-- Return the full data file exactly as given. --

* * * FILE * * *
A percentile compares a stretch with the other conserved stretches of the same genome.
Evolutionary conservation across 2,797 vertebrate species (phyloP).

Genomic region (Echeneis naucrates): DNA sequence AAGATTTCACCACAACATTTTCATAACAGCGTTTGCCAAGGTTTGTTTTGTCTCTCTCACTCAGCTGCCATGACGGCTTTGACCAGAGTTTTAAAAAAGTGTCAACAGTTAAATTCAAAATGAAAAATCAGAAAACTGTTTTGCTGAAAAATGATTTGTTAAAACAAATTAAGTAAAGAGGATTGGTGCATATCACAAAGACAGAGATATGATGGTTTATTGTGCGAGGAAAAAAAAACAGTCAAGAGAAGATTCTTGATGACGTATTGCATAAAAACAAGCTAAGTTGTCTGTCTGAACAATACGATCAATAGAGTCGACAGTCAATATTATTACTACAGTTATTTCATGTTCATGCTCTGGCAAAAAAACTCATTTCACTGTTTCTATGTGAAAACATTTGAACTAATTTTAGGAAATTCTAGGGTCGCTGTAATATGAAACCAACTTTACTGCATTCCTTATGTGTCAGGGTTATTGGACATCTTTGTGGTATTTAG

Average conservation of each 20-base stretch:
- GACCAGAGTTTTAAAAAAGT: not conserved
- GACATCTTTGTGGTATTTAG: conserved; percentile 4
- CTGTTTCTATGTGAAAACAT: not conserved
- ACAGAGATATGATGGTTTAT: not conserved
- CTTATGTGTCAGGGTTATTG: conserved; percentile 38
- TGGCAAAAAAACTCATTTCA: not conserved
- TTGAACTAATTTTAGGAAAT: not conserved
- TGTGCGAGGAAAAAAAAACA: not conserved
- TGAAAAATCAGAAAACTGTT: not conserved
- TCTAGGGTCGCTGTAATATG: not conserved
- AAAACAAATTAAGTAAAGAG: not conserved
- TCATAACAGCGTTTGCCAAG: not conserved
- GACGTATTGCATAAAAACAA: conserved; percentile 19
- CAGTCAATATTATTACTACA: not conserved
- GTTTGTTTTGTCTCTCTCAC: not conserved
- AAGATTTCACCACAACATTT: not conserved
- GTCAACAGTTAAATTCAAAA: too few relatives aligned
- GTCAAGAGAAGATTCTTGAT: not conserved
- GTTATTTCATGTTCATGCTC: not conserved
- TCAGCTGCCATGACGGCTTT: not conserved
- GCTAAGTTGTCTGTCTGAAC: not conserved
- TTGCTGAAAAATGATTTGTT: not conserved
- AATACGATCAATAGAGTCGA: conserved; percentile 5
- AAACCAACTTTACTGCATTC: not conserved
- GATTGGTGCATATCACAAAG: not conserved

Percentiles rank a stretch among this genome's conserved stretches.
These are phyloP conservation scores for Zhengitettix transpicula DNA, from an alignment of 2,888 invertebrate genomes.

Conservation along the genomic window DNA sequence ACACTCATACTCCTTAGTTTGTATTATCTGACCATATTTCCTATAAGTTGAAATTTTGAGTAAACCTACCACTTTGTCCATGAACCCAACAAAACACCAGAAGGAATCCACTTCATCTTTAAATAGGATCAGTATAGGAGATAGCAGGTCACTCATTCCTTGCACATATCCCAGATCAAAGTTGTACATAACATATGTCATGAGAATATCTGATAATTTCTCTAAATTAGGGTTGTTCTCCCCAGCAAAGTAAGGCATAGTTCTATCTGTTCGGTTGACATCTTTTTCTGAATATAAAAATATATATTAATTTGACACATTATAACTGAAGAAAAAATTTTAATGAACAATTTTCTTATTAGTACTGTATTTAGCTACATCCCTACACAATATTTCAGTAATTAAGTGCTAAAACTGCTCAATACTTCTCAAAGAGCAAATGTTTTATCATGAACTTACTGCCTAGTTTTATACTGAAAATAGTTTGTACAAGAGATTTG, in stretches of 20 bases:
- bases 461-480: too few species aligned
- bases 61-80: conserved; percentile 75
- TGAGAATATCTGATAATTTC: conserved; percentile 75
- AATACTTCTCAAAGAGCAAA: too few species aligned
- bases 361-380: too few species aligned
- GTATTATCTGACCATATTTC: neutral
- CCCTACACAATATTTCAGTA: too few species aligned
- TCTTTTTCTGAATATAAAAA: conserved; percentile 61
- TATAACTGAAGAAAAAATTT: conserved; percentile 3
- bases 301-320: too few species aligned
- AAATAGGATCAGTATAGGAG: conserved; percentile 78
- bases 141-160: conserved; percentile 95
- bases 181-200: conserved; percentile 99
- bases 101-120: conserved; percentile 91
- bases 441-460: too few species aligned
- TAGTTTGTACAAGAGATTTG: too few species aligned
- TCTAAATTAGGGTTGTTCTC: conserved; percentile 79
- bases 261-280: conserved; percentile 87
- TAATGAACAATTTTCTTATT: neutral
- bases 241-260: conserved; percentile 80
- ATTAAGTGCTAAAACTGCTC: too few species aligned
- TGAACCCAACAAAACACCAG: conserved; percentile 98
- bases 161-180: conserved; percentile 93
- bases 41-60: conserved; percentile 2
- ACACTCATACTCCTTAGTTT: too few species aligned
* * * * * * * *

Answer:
A percentile compares a stretch with the other conserved stretches of the same genome.
Evolutionary conservation across 2,797 vertebrate species (phyloP).

Genomic region (Echeneis naucrates): DNA sequence AAGATTTCACCACAACATTTTCATAACAGCGTTTGCCAAGGTTTGTTTTGTCTCTCTCACTCAGCTGCCATGACGGCTTTGACCAGAGTTTTAAAAAAGTGTCAACAGTTAAATTCAAAATGAAAAATCAGAAAACTGTTTTGCTGAAAAATGATTTGTTAAAACAAATTAAGTAAAGAGGATTGGTGCATATCACAAAGACAGAGATATGATGGTTTATTGTGCGAGGAAAAAAAAACAGTCAAGAGAAGATTCTTGATGACGTATTGCATAAAAACAAGCTAAGTTGTCTGTCTGAACAATACGATCAATAGAGTCGACAGTCAATATTATTACTACAGTTATTTCATGTTCATGCTCTGGCAAAAAAACTCATTTCACTGTTTCTATGTGAAAACATTTGAACTAATTTTAGGAAATTCTAGGGTCGCTGTAATATGAAACCAACTTTACTGCATTCCTTATGTGTCAGGGTTATTGGACATCTTTGTGGTATTTAG

Average conservation of each 20-base stretch:
- GACCAGAGTTTTAAAAAAGT: not conserved
- GACATCTTTGTGGTATTTAG: conserved; percentile 4
- CTGTTTCTATGTGAAAACAT: not conserved
- ACAGAGATATGATGGTTTAT: not conserved
- CTTATGTGTCAGGGTTATTG: conserved; percentile 38
- TGGCAAAAAAACTCATTTCA: not conserved
- TTGAACTAATTTTAGGAAAT: not conserved
- TGTGCGAGGAAAAAAAAACA: not conserved
- TGAAAAATCAGAAAACTGTT: not conserved
- TCTAGGGTCGCTGTAATATG: not conserved
- AAAACAAATTAAGTAAAGAG: not conserved
- TCATAACAGCGTTTGCCAAG: not conserved
- GACGTATTGCATAAAAACAA: conserved; percentile 19
- CAGTCAATATTATTACTACA: not conserved
- GTTTGTTTTGTCTCTCTCAC: not conserved
- AAGATTTCACCACAACATTT: not conserved
- GTCAACAGTTAAATTCAAAA: too few relatives aligned
- GTCAAGAGAAGATTCTTGAT: not conserved
- GTTATTTCATGTTCATGCTC: not conserved
- TCAGCTGCCATGACGGCTTT: not conserved
- GCTAAGTTGTCTGTCTGAAC: not conserved
- TTGCTGAAAAATGATTTGTT: not conserved
- AATACGATCAATAGAGTCGA: conserved; percentile 5
- AAACCAACTTTACTGCATTC: not conserved
- GATTGGTGCATATCACAAAG: not conserved

Percentiles rank a stretch among this genome's conserved stretches.
These are phyloP conservation scores for Zhengitettix transpicula DNA, from an alignment of 2,888 invertebrate genomes.

Conservation along the genomic window DNA sequence ACACTCATACTCCTTAGTTTGTATTATCTGACCATATTTCCTATAAGTTGAAATTTTGAGTAAACCTACCACTTTGTCCATGAACCCAACAAAACACCAGAAGGAATCCACTTCATCTTTAAATAGGATCAGTATAGGAGATAGCAGGTCACTCATTCCTTGCACATATCCCAGATCAAAGTTGTACATAACATATGTCATGAGAATATCTGATAATTTCTCTAAATTAGGGTTGTTCTCCCCAGCAAAGTAAGGCATAGTTCTATCTGTTCGGTTGACATCTTTTTCTGAATATAAAAATATATATTAATTTGACACATTATAACTGAAGAAAAAATTTTAATGAACAATTTTCTTATTAGTACTGTATTTAGCTACATCCCTACACAATATTTCAGTAATTAAGTGCTAAAACTGCTCAATACTTCTCAAAGAGCAAATGTTTTATCATGAACTTACTGCCTAGTTTTATACTGAAAATAGTTTGTACAAGAGATTTG, in stretches of 20 bases:
- bases 461-480: too few species aligned
- bases 61-80: conserved; percentile 75
- TGAGAATATCTGATAATTTC: conserved; percentile 75
- AATACTTCTCAAAGAGCAAA: too few species aligned
- bases 361-380: too few species aligned
- GTATTATCTGACCATATTTC: neutral
- CCCTACACAATATTTCAGTA: too few species aligned
- TCTTTTTCTGAATATAAAAA: conserved; percentile 61
- TATAACTGAAGAAAAAATTT: conserved; percentile 3
- bases 301-320: too few species aligned
- AAATAGGATCAGTATAGGAG: conserved; percentile 78
- bases 141-160: conserved; percentile 95
- bases 181-200: conserved; percentile 99
- bases 101-120: conserved; percentile 91
- bases 441-460: too few species aligned
- TAGTTTGTACAAGAGATTTG: too few species aligned
- TCTAAATTAGGGTTGTTCTC: conserved; percentile 79
- bases 261-280: conserved; percentile 87
- TAATGAACAATTTTCTTATT: neutral
- bases 241-260: conserved; percentile 80
- ATTAAGTGCTAAAACTGCTC: too few species aligned
- TGAACCCAACAAAACACCAG: conserved; percentile 98
- bases 161-180: conserved; percentile 93
- bases 41-60: conserved; percentile 2
- ACACTCATACTCCTTAGTTT: too few species aligned